ROBERT HARRISON: Cornell was born nearly 150 years ago with a dual role. The first part was to aspire to be a great world class research institution that valued scholarship and teaching as well as research. But the second part was the notion of applying the results of that research to help people in the real world. And I think that duality has become part of our identity, it's become part of our DNA, it's become part of our spirit.
REBECCA STOLTZFUS: The land grant mission was born in the post-Civil War Reconstruction Era. Our nation needed universities that word educate more citizens and would educate them to address the very real problems of society.
The heart of the land grant idea, the idea that began with Morrill in the time of Abraham Lincoln and the idea that continues today is that what we do in our laboratories and classrooms, in this excellent university, matters to the world. And what happens in the world should matter and influence what goes on at this university.
ROBERT HARRISON: I think it's important to appreciate that the land grant mission of the university has become such a success through the work of many of our colleges over many, many years now-- nearly 150-- that we were in a position to expand it from New York State, which was originally the focus, to literally the world.
REBECCA STOLTZFUS: While it used to be the case that people would focus on local issues or solutions, it's just a reality of this century that we cannot separate the local from the global anymore.
ROBERT HARRISON: I think there's a misconception in how people think about what a land grant university is. Some people think that we have land grant colleges. And in fact, that's not true. Our university is a land grant university. And every department, every discipline, every area, major, and college has the same obligation, the same public service mission.
REBECCA STOLTZFUS: The words land grant represent an idea that has change throughout our history to meet the contemporary needs of that moment. Public engagement describes in more contemporary terms what we're about now.
ROBERT HARRISON: Public engagement for Cornell means rolling up our sleeves, getting out in the real world, and addressing some of the most important problems that people around the world are facing.
REBECCA STOLTZFUS: The way that public investment shows up around the university is going to be various. How this looks in the humanities and the performing arts versus planning, and design, and engineering, and the health sciences, those are all going to look different.
ROBERT HARRISON: For example, Cornell scientists have figured out how to improve the nutritional value of certain vital crops both grown in New York state and around the world. They've been able to address the mosquito problem, and therefore the malaria problem, in Ghana. And they've been able to deliver water purification systems in Central America to help people have clean, safe drinking water.
REBECCA STOLTZFUS: An amazing program in the city of Buffalo is working with NGOs to strengthen their capacity to meet the needs of that city.
ROBERT HARRISON: Breastfeeding promotion programs in Bangladesh. All kinds of programs out of the engineering school to work with NASA.
REBECCA STOLTZFUS: The diagnosis and surveillance of diseases that move from animals to humans, like West Nile Virus.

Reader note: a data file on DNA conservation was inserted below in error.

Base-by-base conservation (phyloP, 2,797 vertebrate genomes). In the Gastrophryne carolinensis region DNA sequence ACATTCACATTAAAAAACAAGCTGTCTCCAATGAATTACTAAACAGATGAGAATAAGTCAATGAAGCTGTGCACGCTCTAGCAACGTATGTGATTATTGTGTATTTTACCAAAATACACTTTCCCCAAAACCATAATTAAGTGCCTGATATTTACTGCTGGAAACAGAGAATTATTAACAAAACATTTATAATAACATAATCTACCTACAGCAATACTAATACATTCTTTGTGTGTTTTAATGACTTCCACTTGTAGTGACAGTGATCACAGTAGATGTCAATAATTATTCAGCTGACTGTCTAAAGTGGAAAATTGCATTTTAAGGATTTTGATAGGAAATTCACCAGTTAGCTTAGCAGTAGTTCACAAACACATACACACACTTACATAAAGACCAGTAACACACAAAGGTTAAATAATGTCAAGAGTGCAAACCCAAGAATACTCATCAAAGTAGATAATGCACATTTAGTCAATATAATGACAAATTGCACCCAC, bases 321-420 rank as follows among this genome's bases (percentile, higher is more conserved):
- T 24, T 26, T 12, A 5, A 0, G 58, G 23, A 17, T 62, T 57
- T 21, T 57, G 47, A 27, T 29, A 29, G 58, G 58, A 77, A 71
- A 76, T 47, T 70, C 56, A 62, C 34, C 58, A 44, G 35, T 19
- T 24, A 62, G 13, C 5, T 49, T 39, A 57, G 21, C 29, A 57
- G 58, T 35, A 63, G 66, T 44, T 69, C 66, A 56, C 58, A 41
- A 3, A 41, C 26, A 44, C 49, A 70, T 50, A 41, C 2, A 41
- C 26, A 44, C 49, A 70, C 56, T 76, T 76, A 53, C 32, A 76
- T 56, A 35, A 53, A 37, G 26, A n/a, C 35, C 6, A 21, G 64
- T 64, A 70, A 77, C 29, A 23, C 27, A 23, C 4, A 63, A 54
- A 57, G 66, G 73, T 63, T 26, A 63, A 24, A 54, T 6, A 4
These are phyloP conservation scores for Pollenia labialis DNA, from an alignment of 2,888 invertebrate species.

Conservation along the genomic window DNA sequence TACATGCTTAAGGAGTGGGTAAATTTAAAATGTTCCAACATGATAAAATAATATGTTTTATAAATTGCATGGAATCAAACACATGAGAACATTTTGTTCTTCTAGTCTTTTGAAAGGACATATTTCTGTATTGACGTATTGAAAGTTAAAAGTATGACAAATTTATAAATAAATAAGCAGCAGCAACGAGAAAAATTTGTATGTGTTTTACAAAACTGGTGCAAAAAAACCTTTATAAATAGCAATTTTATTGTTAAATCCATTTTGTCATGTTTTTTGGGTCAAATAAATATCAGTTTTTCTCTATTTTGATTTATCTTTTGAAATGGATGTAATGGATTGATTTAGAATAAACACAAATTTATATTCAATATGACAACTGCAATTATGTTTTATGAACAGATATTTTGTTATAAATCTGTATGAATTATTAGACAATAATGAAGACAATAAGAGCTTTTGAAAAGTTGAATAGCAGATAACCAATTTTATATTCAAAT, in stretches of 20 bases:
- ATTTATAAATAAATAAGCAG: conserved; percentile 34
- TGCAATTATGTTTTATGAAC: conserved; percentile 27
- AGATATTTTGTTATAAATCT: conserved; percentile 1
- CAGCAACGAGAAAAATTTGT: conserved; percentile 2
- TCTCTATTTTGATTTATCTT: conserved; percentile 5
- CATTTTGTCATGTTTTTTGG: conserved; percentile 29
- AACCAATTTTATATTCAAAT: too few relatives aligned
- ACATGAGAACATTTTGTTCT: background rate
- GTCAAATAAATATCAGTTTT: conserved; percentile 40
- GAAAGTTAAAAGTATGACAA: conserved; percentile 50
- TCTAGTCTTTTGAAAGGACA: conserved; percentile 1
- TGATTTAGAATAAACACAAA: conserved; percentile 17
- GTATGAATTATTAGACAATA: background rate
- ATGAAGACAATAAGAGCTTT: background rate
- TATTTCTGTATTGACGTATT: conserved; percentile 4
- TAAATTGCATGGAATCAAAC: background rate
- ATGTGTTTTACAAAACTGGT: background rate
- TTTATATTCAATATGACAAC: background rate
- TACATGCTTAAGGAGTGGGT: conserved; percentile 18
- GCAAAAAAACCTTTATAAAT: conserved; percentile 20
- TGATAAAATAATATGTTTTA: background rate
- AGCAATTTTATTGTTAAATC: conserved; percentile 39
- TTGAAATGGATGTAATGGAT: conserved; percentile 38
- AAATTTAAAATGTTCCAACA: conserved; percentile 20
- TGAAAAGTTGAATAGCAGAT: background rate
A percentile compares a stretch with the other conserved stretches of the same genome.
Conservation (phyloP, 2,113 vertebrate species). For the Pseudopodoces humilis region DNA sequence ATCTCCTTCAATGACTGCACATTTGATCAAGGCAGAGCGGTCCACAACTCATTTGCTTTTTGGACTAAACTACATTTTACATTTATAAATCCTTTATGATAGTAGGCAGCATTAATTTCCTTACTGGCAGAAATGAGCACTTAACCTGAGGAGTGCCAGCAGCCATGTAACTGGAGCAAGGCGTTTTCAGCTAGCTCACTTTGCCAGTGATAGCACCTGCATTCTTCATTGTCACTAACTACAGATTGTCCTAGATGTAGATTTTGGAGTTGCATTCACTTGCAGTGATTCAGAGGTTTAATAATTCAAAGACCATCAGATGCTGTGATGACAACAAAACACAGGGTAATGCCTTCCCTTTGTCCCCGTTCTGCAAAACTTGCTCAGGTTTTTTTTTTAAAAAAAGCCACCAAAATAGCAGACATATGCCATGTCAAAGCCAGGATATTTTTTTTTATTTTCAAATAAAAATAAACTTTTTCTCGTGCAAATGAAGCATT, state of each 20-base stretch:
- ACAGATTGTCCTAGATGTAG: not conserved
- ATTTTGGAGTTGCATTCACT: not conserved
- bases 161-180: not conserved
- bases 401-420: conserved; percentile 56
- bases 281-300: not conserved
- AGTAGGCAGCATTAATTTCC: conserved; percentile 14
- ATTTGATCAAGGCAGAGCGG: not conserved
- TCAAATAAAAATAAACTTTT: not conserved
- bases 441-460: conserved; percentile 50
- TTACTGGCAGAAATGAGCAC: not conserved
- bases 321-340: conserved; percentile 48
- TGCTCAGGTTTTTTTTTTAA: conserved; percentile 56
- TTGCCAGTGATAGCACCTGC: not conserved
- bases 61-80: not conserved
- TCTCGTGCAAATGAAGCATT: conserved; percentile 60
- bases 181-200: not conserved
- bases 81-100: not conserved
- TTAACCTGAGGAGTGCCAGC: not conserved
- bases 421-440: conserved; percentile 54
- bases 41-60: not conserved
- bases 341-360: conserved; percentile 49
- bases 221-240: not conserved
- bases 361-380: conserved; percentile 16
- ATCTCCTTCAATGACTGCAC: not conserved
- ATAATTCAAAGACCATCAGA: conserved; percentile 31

ROBERT HARRISON: Educating prisoners in Auburn, New York.
REBECCA STOLTZFUS: There's a lot of work going on with alternative energy.
ROBERT HARRISON: Creating a clinic in Haiti to deliver treatment to patients with HIV/AIDS.
REBECCA STOLTZFUS: Our extension activities and our relationships with the counties of New York. Health systems and the hospitality industry coming together in new ways to meet the needs of people living with an illness.
ROBERT HARRISON: The New York City Tech Campus where the city of New York chose Cornell to be its partner, to construct a transformative campus that will impact not just New York City but literally the world.
REBECCA STOLTZFUS: Technology discovery from the University moves out into the world. People from the world, and ideas from the world, and knowledge from the world move into the university.
ROBERT HARRISON: It's really a two-way street. On the one hand, we certainly are able to deliver solutions into the field because we have done great work in our laboratories. But on the other hand, we're able to learn from what happens in the field and bring that back to the Cornell campus to include in future research and future curriculum.
Being a land grant university, in particular one as prominent as us-- only one of two private land grant institutions in the country and the only land grant institution in the Ivy League-- is a tremendous competitive advantage for Cornell. We are able to, number one, address the world's problems in a way that many other universities are not. But number two, we're able to attract students who understand that. They appreciate that by coming to a place like Cornell they are able to address meaningfully and immediately the great challenges that the world faces.
REBECCA STOLTZFUS: The problems have changed, society has certainly changed, our students have changed, our ways of educating have changed. But the idea that universities should exist in part to engage the needs of society, to include society broadly, and to be relevant to current trends is exactly the idea of Cornell University pursuing its engagement mission today.
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A celebration (and explanation) of Cornell's land-grant mission and spirit of public engagement on the 150th Anniversary of the Morrill Act.